Keepers recently noticed Anja, a 5-month-old ring-tailed lemur pup, appeared to be consistently clenching her hands. The extremely energetic little lemur didn’t appear to be having any mobility issues as a result, but because lemurs use their hands to grip trees and move around, keepers wanted to keep a close eye on her. She was keeping up with her twin brother, Elo, and older half-brother, Maky, just fine.
“Once Anja gained independence and wasn’t spending most of her time clinging to her mom, we noticed she wasn’t opening her hands all the way,” said Grace Sullivan, Water’s Edge: Africa keeper. “She’s constantly leaping around with her brothers, so we’re not concerned about her well-being, but if there’s something we can do now to help her avoid any potential future limitations, of course we want to do that.”
Water’s Edge: Africa keepers and CMZoo’s veterinary staff teamed up to check on little Anja, and didn’t see any injuries or unusual bone structure. There’s no formal diagnosis at this point, but it appears she has tight ligaments.
After consulting with a veterinary sports medicine and rehabilitation specialist, her team built a physical therapy routine for Anja. The routine has similar goals as the exercises prescribed by physical therapists at Children’s Hospital Colorado’s Sports Medicine Center, partners of CMZoo.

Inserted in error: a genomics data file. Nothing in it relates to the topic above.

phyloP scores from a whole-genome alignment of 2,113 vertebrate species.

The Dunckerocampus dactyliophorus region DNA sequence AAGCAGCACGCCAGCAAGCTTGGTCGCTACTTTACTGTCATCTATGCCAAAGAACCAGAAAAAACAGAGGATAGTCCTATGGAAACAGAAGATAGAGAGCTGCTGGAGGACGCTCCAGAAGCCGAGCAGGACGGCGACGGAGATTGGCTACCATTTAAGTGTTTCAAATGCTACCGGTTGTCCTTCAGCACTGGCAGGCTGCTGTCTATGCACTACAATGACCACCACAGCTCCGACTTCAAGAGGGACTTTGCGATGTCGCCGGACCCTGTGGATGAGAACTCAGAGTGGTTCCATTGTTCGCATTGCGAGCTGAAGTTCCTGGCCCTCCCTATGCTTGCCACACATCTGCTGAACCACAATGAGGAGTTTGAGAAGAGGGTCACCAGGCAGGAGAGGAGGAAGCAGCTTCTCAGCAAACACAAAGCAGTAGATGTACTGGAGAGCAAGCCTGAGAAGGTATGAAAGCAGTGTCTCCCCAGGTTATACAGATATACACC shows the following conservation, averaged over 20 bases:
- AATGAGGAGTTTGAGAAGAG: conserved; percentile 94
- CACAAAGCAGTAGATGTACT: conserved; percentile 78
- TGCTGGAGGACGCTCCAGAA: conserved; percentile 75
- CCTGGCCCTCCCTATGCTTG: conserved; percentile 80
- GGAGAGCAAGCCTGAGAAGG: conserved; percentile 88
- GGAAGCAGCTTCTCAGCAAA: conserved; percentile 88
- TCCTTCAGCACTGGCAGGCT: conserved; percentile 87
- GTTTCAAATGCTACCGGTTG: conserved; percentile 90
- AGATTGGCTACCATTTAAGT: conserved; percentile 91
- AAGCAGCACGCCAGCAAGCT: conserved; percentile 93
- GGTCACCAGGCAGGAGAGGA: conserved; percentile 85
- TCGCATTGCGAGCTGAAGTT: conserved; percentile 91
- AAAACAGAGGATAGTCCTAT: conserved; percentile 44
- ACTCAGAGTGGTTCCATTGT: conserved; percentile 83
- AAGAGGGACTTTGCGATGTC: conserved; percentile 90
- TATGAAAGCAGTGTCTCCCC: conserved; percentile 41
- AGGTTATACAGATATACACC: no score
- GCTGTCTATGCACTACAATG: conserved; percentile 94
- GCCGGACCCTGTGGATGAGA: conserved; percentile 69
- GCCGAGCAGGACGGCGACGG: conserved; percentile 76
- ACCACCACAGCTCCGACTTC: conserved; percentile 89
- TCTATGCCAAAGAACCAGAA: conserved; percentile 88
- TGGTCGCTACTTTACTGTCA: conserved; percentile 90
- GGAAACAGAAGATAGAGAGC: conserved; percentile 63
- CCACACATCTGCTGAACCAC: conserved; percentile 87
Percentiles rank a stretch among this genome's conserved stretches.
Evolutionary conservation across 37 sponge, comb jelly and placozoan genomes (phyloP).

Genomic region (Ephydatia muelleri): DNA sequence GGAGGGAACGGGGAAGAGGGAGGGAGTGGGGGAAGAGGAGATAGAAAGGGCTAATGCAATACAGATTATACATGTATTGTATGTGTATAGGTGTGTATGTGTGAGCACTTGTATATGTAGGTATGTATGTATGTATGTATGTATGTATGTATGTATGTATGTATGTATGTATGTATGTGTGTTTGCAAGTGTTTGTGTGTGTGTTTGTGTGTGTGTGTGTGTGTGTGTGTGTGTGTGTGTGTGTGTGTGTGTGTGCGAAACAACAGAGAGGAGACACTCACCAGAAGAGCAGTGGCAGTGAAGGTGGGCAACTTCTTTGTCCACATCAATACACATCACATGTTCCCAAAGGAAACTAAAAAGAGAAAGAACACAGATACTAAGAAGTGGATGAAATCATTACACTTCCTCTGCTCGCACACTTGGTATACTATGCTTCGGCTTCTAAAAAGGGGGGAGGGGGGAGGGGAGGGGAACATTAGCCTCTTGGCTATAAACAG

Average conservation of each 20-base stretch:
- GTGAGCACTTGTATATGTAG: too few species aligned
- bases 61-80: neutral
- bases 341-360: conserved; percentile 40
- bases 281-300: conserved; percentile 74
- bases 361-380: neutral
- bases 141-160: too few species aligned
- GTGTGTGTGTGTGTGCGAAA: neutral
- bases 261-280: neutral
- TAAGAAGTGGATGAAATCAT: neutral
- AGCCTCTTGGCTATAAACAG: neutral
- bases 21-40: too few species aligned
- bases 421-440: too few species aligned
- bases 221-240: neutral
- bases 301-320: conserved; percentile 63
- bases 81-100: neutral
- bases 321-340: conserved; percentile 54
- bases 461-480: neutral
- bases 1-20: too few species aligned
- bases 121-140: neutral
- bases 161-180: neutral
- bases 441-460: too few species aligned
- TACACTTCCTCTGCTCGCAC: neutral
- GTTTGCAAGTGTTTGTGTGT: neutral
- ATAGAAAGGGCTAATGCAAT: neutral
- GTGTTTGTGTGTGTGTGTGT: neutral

“During her therapy, we ask Anja to hold onto a wooden pole and then we turn the pole slightly so her fingers open up,” said Sullivan. “She’s really smart, and she loves the training rewards she receives during the sessions, so she’s usually eager to participate.”
Anja doesn’t appear to experience discomfort during these training sessions and keepers have seen some improvement in her range of motion since starting the therapy in mid-November. Keepers do this behavior with Anja three times a week.
In addition to training, the team added some obstacles to Lemur Island that encourage her to stretch those tight ligaments as she moves around throughout the day. There’s a series of bamboo poles attached perpendicularly to another pole, which the lemurs have all enjoyed exploring. The poles are a wider circumference than other climbing opportunities on Lemur Island, so Anja’s fingers get a good stretch while she navigates, as has fun at the same time.
“The lemurs also share a new rope hammock made of thick ropes set far apart,” said Sullivan. “It’s enriching for all of the lemurs to explore these new items, but we’re especially happy to see Anja using them successfully.”
The team will continue working with Anja to gain flexibility in her fingers.
“We talk about how there’s always a balance when you’re addressing any potential struggles an animal might face,” said Sullivan. “We want to make sure Anja is okay, but we don’t want to go too far with treatments or diagnostics if she can clearly do all of the lemur things she needs to do with her hands as they are. Her hands might just be another thing that make this little one so special, in the long run. For now, we’re seeing the exercises help, so we’ll keep doing them.”